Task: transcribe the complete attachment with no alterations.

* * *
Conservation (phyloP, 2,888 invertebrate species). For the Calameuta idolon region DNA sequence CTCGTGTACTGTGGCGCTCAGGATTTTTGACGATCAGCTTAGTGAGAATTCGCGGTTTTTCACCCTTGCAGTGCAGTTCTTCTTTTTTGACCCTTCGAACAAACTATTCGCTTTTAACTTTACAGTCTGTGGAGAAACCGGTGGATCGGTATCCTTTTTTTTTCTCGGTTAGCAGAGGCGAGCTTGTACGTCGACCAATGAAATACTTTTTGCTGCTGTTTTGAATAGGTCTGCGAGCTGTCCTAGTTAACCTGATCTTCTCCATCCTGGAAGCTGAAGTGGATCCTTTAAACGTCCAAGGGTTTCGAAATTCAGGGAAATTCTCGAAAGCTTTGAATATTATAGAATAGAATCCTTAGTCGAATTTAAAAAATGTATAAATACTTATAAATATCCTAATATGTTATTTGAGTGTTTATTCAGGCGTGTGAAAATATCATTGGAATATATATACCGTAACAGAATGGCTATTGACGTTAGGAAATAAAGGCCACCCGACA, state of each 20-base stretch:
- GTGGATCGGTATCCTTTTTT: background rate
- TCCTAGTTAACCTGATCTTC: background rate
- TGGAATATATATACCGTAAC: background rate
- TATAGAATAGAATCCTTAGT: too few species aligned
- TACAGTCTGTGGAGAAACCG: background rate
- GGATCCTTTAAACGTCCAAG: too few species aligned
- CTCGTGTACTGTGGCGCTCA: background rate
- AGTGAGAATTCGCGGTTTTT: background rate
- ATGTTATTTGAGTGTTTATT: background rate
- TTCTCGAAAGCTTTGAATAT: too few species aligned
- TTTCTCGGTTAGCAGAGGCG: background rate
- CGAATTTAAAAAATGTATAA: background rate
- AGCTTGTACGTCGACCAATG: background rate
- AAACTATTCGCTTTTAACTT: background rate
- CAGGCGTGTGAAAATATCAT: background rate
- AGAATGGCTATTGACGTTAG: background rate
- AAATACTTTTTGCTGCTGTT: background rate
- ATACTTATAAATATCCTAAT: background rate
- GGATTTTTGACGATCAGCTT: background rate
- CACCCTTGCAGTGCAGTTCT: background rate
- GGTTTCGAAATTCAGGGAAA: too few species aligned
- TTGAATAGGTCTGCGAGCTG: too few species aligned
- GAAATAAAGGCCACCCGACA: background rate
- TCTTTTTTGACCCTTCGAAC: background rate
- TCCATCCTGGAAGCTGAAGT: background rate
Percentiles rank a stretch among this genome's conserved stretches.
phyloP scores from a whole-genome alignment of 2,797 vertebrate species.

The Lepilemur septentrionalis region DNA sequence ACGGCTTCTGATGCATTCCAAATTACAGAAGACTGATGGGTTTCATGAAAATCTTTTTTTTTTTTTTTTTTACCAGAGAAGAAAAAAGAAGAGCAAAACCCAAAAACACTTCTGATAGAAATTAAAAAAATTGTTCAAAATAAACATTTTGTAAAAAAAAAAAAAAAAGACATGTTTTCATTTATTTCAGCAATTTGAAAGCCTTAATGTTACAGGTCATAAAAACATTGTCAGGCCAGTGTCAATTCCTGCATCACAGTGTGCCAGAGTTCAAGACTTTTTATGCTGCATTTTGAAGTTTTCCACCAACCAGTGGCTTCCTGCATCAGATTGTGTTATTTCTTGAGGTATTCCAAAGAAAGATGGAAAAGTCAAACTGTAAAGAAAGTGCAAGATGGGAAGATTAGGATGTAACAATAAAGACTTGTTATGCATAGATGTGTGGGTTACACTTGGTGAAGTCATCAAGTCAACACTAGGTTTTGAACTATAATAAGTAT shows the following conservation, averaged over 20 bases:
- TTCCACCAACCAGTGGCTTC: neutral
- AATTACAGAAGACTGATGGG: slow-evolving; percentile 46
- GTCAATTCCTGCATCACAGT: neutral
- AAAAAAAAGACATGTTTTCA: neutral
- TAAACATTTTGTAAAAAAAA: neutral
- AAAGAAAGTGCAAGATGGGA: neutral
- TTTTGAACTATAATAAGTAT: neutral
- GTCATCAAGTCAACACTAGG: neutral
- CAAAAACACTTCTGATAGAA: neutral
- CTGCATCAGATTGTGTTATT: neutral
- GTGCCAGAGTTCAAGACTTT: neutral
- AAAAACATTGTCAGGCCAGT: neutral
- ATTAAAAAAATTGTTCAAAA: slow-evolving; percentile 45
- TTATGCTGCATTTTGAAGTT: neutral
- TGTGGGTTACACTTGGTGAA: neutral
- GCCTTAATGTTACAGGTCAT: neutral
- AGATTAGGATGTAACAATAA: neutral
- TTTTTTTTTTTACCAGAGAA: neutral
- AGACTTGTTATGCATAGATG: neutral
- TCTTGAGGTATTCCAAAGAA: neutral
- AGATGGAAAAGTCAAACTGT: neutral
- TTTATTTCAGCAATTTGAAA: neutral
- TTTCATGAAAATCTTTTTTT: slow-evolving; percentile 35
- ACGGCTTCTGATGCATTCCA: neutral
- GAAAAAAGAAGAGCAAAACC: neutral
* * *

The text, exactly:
Conservation (phyloP, 2,888 invertebrate species). For the Calameuta idolon region DNA sequence CTCGTGTACTGTGGCGCTCAGGATTTTTGACGATCAGCTTAGTGAGAATTCGCGGTTTTTCACCCTTGCAGTGCAGTTCTTCTTTTTTGACCCTTCGAACAAACTATTCGCTTTTAACTTTACAGTCTGTGGAGAAACCGGTGGATCGGTATCCTTTTTTTTTCTCGGTTAGCAGAGGCGAGCTTGTACGTCGACCAATGAAATACTTTTTGCTGCTGTTTTGAATAGGTCTGCGAGCTGTCCTAGTTAACCTGATCTTCTCCATCCTGGAAGCTGAAGTGGATCCTTTAAACGTCCAAGGGTTTCGAAATTCAGGGAAATTCTCGAAAGCTTTGAATATTATAGAATAGAATCCTTAGTCGAATTTAAAAAATGTATAAATACTTATAAATATCCTAATATGTTATTTGAGTGTTTATTCAGGCGTGTGAAAATATCATTGGAATATATATACCGTAACAGAATGGCTATTGACGTTAGGAAATAAAGGCCACCCGACA, state of each 20-base stretch:
- GTGGATCGGTATCCTTTTTT: background rate
- TCCTAGTTAACCTGATCTTC: background rate
- TGGAATATATATACCGTAAC: background rate
- TATAGAATAGAATCCTTAGT: too few species aligned
- TACAGTCTGTGGAGAAACCG: background rate
- GGATCCTTTAAACGTCCAAG: too few species aligned
- CTCGTGTACTGTGGCGCTCA: background rate
- AGTGAGAATTCGCGGTTTTT: background rate
- ATGTTATTTGAGTGTTTATT: background rate
- TTCTCGAAAGCTTTGAATAT: too few species aligned
- TTTCTCGGTTAGCAGAGGCG: background rate
- CGAATTTAAAAAATGTATAA: background rate
- AGCTTGTACGTCGACCAATG: background rate
- AAACTATTCGCTTTTAACTT: background rate
- CAGGCGTGTGAAAATATCAT: background rate
- AGAATGGCTATTGACGTTAG: background rate
- AAATACTTTTTGCTGCTGTT: background rate
- ATACTTATAAATATCCTAAT: background rate
- GGATTTTTGACGATCAGCTT: background rate
- CACCCTTGCAGTGCAGTTCT: background rate
- GGTTTCGAAATTCAGGGAAA: too few species aligned
- TTGAATAGGTCTGCGAGCTG: too few species aligned
- GAAATAAAGGCCACCCGACA: background rate
- TCTTTTTTGACCCTTCGAAC: background rate
- TCCATCCTGGAAGCTGAAGT: background rate
Percentiles rank a stretch among this genome's conserved stretches.
phyloP scores from a whole-genome alignment of 2,797 vertebrate species.

The Lepilemur septentrionalis region DNA sequence ACGGCTTCTGATGCATTCCAAATTACAGAAGACTGATGGGTTTCATGAAAATCTTTTTTTTTTTTTTTTTTACCAGAGAAGAAAAAAGAAGAGCAAAACCCAAAAACACTTCTGATAGAAATTAAAAAAATTGTTCAAAATAAACATTTTGTAAAAAAAAAAAAAAAAGACATGTTTTCATTTATTTCAGCAATTTGAAAGCCTTAATGTTACAGGTCATAAAAACATTGTCAGGCCAGTGTCAATTCCTGCATCACAGTGTGCCAGAGTTCAAGACTTTTTATGCTGCATTTTGAAGTTTTCCACCAACCAGTGGCTTCCTGCATCAGATTGTGTTATTTCTTGAGGTATTCCAAAGAAAGATGGAAAAGTCAAACTGTAAAGAAAGTGCAAGATGGGAAGATTAGGATGTAACAATAAAGACTTGTTATGCATAGATGTGTGGGTTACACTTGGTGAAGTCATCAAGTCAACACTAGGTTTTGAACTATAATAAGTAT shows the following conservation, averaged over 20 bases:
- TTCCACCAACCAGTGGCTTC: neutral
- AATTACAGAAGACTGATGGG: slow-evolving; percentile 46
- GTCAATTCCTGCATCACAGT: neutral
- AAAAAAAAGACATGTTTTCA: neutral
- TAAACATTTTGTAAAAAAAA: neutral
- AAAGAAAGTGCAAGATGGGA: neutral
- TTTTGAACTATAATAAGTAT: neutral
- GTCATCAAGTCAACACTAGG: neutral
- CAAAAACACTTCTGATAGAA: neutral
- CTGCATCAGATTGTGTTATT: neutral
- GTGCCAGAGTTCAAGACTTT: neutral
- AAAAACATTGTCAGGCCAGT: neutral
- ATTAAAAAAATTGTTCAAAA: slow-evolving; percentile 45
- TTATGCTGCATTTTGAAGTT: neutral
- TGTGGGTTACACTTGGTGAA: neutral
- GCCTTAATGTTACAGGTCAT: neutral
- AGATTAGGATGTAACAATAA: neutral
- TTTTTTTTTTTACCAGAGAA: neutral
- AGACTTGTTATGCATAGATG: neutral
- TCTTGAGGTATTCCAAAGAA: neutral
- AGATGGAAAAGTCAAACTGT: neutral
- TTTATTTCAGCAATTTGAAA: neutral
- TTTCATGAAAATCTTTTTTT: slow-evolving; percentile 35
- ACGGCTTCTGATGCATTCCA: neutral
- GAAAAAAGAAGAGCAAAACC: neutral